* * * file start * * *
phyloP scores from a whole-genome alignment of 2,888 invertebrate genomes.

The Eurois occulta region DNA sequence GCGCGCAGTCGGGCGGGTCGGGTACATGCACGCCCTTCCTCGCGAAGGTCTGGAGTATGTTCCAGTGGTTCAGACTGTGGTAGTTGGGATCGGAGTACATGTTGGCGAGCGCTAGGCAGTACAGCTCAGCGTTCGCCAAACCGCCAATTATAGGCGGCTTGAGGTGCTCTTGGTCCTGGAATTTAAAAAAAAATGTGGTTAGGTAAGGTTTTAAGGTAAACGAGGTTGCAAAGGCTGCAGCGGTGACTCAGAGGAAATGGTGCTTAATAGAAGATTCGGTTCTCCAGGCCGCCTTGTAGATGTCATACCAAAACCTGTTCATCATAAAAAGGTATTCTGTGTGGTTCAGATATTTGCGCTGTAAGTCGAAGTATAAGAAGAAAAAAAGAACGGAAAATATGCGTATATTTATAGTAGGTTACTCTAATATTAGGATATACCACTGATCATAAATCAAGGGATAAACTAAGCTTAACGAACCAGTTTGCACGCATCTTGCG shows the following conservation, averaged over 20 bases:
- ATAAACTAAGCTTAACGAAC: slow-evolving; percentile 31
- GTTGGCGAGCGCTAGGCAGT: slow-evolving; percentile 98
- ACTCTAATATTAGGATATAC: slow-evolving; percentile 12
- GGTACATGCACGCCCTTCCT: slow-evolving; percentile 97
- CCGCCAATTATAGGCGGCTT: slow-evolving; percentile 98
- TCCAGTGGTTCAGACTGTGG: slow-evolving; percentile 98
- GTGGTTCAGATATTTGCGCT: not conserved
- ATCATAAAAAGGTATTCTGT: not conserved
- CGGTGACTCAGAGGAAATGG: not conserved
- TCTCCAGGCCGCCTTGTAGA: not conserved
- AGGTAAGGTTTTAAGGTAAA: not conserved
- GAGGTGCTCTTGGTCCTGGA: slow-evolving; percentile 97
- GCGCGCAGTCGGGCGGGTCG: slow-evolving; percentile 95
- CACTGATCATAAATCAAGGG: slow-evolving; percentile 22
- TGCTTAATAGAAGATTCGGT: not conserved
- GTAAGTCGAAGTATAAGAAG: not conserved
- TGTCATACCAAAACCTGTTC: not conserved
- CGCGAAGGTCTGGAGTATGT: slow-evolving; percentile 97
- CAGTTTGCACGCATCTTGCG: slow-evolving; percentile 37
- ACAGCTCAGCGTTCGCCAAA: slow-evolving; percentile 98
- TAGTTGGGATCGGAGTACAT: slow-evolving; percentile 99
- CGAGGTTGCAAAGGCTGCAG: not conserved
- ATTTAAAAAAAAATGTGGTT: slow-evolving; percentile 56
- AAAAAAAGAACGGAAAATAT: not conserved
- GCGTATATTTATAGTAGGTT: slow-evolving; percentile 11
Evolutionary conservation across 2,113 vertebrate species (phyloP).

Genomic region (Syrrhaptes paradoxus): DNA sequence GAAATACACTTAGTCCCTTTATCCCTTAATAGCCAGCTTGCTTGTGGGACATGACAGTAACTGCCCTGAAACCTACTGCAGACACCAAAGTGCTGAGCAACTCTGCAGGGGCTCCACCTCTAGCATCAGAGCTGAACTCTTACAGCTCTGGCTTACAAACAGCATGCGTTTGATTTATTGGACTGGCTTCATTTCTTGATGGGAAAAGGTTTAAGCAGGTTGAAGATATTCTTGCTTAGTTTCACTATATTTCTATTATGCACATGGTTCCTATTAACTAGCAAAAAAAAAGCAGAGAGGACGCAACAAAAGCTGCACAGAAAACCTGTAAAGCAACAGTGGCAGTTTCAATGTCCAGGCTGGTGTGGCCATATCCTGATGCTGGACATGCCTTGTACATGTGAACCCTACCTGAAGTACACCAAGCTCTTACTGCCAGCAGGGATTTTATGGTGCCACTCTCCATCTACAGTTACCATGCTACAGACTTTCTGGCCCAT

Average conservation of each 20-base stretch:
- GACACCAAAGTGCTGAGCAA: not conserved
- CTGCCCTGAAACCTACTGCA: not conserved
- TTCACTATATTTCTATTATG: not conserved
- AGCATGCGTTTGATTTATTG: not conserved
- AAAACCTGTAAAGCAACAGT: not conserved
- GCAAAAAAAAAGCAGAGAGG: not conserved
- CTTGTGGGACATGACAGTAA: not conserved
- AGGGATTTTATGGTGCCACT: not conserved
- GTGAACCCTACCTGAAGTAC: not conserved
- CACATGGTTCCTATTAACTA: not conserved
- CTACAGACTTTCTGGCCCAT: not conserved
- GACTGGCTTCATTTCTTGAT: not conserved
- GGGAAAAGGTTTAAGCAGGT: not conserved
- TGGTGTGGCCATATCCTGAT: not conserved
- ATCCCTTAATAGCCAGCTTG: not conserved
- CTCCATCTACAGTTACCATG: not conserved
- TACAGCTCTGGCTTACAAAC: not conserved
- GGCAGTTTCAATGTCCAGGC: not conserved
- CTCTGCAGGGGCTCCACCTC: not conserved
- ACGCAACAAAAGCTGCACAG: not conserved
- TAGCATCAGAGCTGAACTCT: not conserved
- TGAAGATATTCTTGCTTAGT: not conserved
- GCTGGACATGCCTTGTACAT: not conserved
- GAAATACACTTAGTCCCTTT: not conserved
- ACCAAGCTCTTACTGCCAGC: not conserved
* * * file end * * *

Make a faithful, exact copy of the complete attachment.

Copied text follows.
phyloP scores from a whole-genome alignment of 2,888 invertebrate genomes.

The Eurois occulta region DNA sequence GCGCGCAGTCGGGCGGGTCGGGTACATGCACGCCCTTCCTCGCGAAGGTCTGGAGTATGTTCCAGTGGTTCAGACTGTGGTAGTTGGGATCGGAGTACATGTTGGCGAGCGCTAGGCAGTACAGCTCAGCGTTCGCCAAACCGCCAATTATAGGCGGCTTGAGGTGCTCTTGGTCCTGGAATTTAAAAAAAAATGTGGTTAGGTAAGGTTTTAAGGTAAACGAGGTTGCAAAGGCTGCAGCGGTGACTCAGAGGAAATGGTGCTTAATAGAAGATTCGGTTCTCCAGGCCGCCTTGTAGATGTCATACCAAAACCTGTTCATCATAAAAAGGTATTCTGTGTGGTTCAGATATTTGCGCTGTAAGTCGAAGTATAAGAAGAAAAAAAGAACGGAAAATATGCGTATATTTATAGTAGGTTACTCTAATATTAGGATATACCACTGATCATAAATCAAGGGATAAACTAAGCTTAACGAACCAGTTTGCACGCATCTTGCG shows the following conservation, averaged over 20 bases:
- ATAAACTAAGCTTAACGAAC: slow-evolving; percentile 31
- GTTGGCGAGCGCTAGGCAGT: slow-evolving; percentile 98
- ACTCTAATATTAGGATATAC: slow-evolving; percentile 12
- GGTACATGCACGCCCTTCCT: slow-evolving; percentile 97
- CCGCCAATTATAGGCGGCTT: slow-evolving; percentile 98
- TCCAGTGGTTCAGACTGTGG: slow-evolving; percentile 98
- GTGGTTCAGATATTTGCGCT: not conserved
- ATCATAAAAAGGTATTCTGT: not conserved
- CGGTGACTCAGAGGAAATGG: not conserved
- TCTCCAGGCCGCCTTGTAGA: not conserved
- AGGTAAGGTTTTAAGGTAAA: not conserved
- GAGGTGCTCTTGGTCCTGGA: slow-evolving; percentile 97
- GCGCGCAGTCGGGCGGGTCG: slow-evolving; percentile 95
- CACTGATCATAAATCAAGGG: slow-evolving; percentile 22
- TGCTTAATAGAAGATTCGGT: not conserved
- GTAAGTCGAAGTATAAGAAG: not conserved
- TGTCATACCAAAACCTGTTC: not conserved
- CGCGAAGGTCTGGAGTATGT: slow-evolving; percentile 97
- CAGTTTGCACGCATCTTGCG: slow-evolving; percentile 37
- ACAGCTCAGCGTTCGCCAAA: slow-evolving; percentile 98
- TAGTTGGGATCGGAGTACAT: slow-evolving; percentile 99
- CGAGGTTGCAAAGGCTGCAG: not conserved
- ATTTAAAAAAAAATGTGGTT: slow-evolving; percentile 56
- AAAAAAAGAACGGAAAATAT: not conserved
- GCGTATATTTATAGTAGGTT: slow-evolving; percentile 11
Evolutionary conservation across 2,113 vertebrate species (phyloP).

Genomic region (Syrrhaptes paradoxus): DNA sequence GAAATACACTTAGTCCCTTTATCCCTTAATAGCCAGCTTGCTTGTGGGACATGACAGTAACTGCCCTGAAACCTACTGCAGACACCAAAGTGCTGAGCAACTCTGCAGGGGCTCCACCTCTAGCATCAGAGCTGAACTCTTACAGCTCTGGCTTACAAACAGCATGCGTTTGATTTATTGGACTGGCTTCATTTCTTGATGGGAAAAGGTTTAAGCAGGTTGAAGATATTCTTGCTTAGTTTCACTATATTTCTATTATGCACATGGTTCCTATTAACTAGCAAAAAAAAAGCAGAGAGGACGCAACAAAAGCTGCACAGAAAACCTGTAAAGCAACAGTGGCAGTTTCAATGTCCAGGCTGGTGTGGCCATATCCTGATGCTGGACATGCCTTGTACATGTGAACCCTACCTGAAGTACACCAAGCTCTTACTGCCAGCAGGGATTTTATGGTGCCACTCTCCATCTACAGTTACCATGCTACAGACTTTCTGGCCCAT

Average conservation of each 20-base stretch:
- GACACCAAAGTGCTGAGCAA: not conserved
- CTGCCCTGAAACCTACTGCA: not conserved
- TTCACTATATTTCTATTATG: not conserved
- AGCATGCGTTTGATTTATTG: not conserved
- AAAACCTGTAAAGCAACAGT: not conserved
- GCAAAAAAAAAGCAGAGAGG: not conserved
- CTTGTGGGACATGACAGTAA: not conserved
- AGGGATTTTATGGTGCCACT: not conserved
- GTGAACCCTACCTGAAGTAC: not conserved
- CACATGGTTCCTATTAACTA: not conserved
- CTACAGACTTTCTGGCCCAT: not conserved
- GACTGGCTTCATTTCTTGAT: not conserved
- GGGAAAAGGTTTAAGCAGGT: not conserved
- TGGTGTGGCCATATCCTGAT: not conserved
- ATCCCTTAATAGCCAGCTTG: not conserved
- CTCCATCTACAGTTACCATG: not conserved
- TACAGCTCTGGCTTACAAAC: not conserved
- GGCAGTTTCAATGTCCAGGC: not conserved
- CTCTGCAGGGGCTCCACCTC: not conserved
- ACGCAACAAAAGCTGCACAG: not conserved
- TAGCATCAGAGCTGAACTCT: not conserved
- TGAAGATATTCTTGCTTAGT: not conserved
- GCTGGACATGCCTTGTACAT: not conserved
- GAAATACACTTAGTCCCTTT: not conserved
- ACCAAGCTCTTACTGCCAGC: not conserved